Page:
Among patients with long COVID, the first COVID-19 vaccine injection was associated with a reduction in disease severity and impact on patients’ lives at 120 days after baseline. In particular, our results show that vaccination doubled the remission rate of long COVID symptoms. Beyond remission, vaccination also significantly increased the proportion of patients reporting an acceptable symptom state by 7.5%. Thus for 13 patients with long COVID who are vaccinated, one will experience a notable decrease in the disease's impact on his or her life. Our results also confirm the safety of vaccination for patients with long COVID, with only two (0.4%) patients reporting an adverse effect that required hospitalisation.
As of today, millions of patients experience persistent symptoms after a SARS CoV-2 infection and many more may be at risk in the future. To our knowledge, this is the first study of a pharmacological treatment that could reduce the burden of long COVID on care systems.
Our study provides the answer to “one of the four most urgent questions about long COVID” and does so less than 6 months after the first report of remissions of long COVID after vaccination.8 13 From a public health perspective, these results are critical in times of vaccine hesitancy, especially among patients who have had a SARS-CoV2 infection and who may fear a relapse or worsening in symptoms. These findings may also game-changing for our understanding of the causes underlying the persistence of symptoms after a SARS-CoV 2 infection: for at least some patients, the disease might be related to at least one of the following mechanisms: 1) presence of a persistent viral reservoir; 2) the presence of virus fragments capable of stimulating the immune system; or 3) development of an autoimmune response induced by the infection.7 Future work should explore and describe with precision the symptoms and characteristics of patients who improved after vaccination and could ultimately identify targets for specific therapeutics for long COVID.
From a methodological point of view, our study exemplifies how cohort data can be used to answer comparative effectiveness questions in situations when a randomized trial is not feasible.14 Recruitment for such a trial evaluating vaccination among patients with long COVID would be very difficult — if not impossible — in western countries where most of the population has already been vaccinated.
Our study has some limitations. First, despite the use of robust methods and statistical techniques to draw causal inferences from observational data, treatment was not randomly assigned, and potential unmeasured confounders could bias our results. For example, our data did not allow us to take patients’ motivation to receive COVID-19 vaccination into account, although it may be related to their perception of their long COVID symptoms and this disease's impact, as measured with the long COVID ST and IT. Second, the administration of questionnaires at regular time intervals did not allow to define follow-up relatively to vaccination. In the time-to-event analysis, study baseline was defined as the vaccination date for patients in the vaccination group, and the vaccination date of their matched patient for those in the control group; the treatment effect reported thus directly related to the efficacy of vaccination at 120 days after vaccination. However, for the analysis of the two patient scores (the long covid ST and IT), baseline was defined as patients’ state 120 days before the outcome measurement and up to 60 days before vaccination; the treatment effect reported thus related to the efficacy of vaccination from 60 to 120 days after vaccination. To account for variation in outcome measurement times, we explored how time since vaccination affected the study outcome and found no evidence of an interaction between baseline and time of vaccination on patients’ symptoms and impact (Supplementary material 10).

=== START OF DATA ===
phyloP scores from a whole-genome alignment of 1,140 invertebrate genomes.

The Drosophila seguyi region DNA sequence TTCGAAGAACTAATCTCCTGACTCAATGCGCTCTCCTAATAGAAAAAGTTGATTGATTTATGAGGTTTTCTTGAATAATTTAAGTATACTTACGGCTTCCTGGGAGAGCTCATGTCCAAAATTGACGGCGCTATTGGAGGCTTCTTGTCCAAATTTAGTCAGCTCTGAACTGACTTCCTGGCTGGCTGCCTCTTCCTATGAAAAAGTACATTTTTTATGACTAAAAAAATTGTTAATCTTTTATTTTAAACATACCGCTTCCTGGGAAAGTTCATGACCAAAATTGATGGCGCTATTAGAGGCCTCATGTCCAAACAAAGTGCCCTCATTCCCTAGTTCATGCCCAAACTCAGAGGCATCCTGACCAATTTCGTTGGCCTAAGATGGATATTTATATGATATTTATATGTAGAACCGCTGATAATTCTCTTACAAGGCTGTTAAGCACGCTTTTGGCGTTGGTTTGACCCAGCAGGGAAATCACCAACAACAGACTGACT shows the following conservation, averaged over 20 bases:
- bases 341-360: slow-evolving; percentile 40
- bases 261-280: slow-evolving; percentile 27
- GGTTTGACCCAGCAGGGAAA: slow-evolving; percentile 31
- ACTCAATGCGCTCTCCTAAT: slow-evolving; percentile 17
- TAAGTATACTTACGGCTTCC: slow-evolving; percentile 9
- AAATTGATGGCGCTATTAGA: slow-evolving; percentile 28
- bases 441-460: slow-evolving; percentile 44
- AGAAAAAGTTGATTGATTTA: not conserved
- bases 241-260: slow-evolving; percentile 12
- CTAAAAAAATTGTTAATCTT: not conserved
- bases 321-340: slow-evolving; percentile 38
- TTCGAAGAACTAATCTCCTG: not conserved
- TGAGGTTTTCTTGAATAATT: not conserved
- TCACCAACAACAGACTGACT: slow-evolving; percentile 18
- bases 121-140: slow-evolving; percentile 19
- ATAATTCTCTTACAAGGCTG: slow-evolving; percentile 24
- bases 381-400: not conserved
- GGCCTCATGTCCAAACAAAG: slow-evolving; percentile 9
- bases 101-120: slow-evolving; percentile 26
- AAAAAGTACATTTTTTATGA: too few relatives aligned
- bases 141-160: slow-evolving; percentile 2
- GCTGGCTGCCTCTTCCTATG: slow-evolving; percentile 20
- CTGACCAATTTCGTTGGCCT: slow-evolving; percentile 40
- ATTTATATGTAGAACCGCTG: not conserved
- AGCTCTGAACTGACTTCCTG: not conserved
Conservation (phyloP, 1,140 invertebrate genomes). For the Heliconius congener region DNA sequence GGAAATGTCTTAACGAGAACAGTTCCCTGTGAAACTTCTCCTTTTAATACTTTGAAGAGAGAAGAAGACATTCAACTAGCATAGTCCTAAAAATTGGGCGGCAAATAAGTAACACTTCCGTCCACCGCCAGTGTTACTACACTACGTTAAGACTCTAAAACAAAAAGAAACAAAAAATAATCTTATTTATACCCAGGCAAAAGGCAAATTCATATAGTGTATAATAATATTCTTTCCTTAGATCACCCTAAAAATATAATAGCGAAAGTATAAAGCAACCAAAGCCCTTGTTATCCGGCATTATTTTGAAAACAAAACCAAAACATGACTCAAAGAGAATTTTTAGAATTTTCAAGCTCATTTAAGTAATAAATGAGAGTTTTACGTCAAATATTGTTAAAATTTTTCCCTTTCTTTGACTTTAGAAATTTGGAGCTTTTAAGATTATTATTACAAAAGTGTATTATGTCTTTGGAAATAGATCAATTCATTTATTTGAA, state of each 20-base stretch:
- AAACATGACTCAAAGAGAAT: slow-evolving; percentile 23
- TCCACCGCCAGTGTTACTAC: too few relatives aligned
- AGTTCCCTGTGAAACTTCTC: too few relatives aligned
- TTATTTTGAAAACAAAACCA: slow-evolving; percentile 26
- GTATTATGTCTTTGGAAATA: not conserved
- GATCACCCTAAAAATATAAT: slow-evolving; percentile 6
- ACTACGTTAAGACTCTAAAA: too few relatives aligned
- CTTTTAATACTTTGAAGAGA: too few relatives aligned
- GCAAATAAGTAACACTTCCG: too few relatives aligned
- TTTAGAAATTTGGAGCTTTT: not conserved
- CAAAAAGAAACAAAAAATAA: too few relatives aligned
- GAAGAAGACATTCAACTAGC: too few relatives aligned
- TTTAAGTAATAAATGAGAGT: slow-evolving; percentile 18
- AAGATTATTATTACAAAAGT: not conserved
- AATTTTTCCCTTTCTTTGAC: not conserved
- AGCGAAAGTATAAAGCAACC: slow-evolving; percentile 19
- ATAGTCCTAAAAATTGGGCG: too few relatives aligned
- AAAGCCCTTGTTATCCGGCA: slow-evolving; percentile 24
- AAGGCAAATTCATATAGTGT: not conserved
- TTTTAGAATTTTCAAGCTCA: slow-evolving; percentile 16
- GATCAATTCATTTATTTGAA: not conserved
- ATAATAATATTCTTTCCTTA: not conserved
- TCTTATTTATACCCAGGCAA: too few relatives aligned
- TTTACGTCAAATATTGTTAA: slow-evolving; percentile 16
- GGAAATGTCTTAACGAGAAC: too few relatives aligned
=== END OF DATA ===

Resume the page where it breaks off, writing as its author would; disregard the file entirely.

Third, all patients in our study were infected before May 1, 2021, and thus were not infected with recent variants of concern such as the Delta variant (first confirmed in France in June 2021). The effectiveness of vaccination on persistent symptoms occurring after infection with those variants thus remains unknown.
In conclusion, COVID-19 vaccination reduces the severity and life impact of long COVID among patients with this disease. These results are likely to reduce vaccine hesitancy among patients who have already had COVID-19 and further our knowledge of the mechanisms underlying long COVID.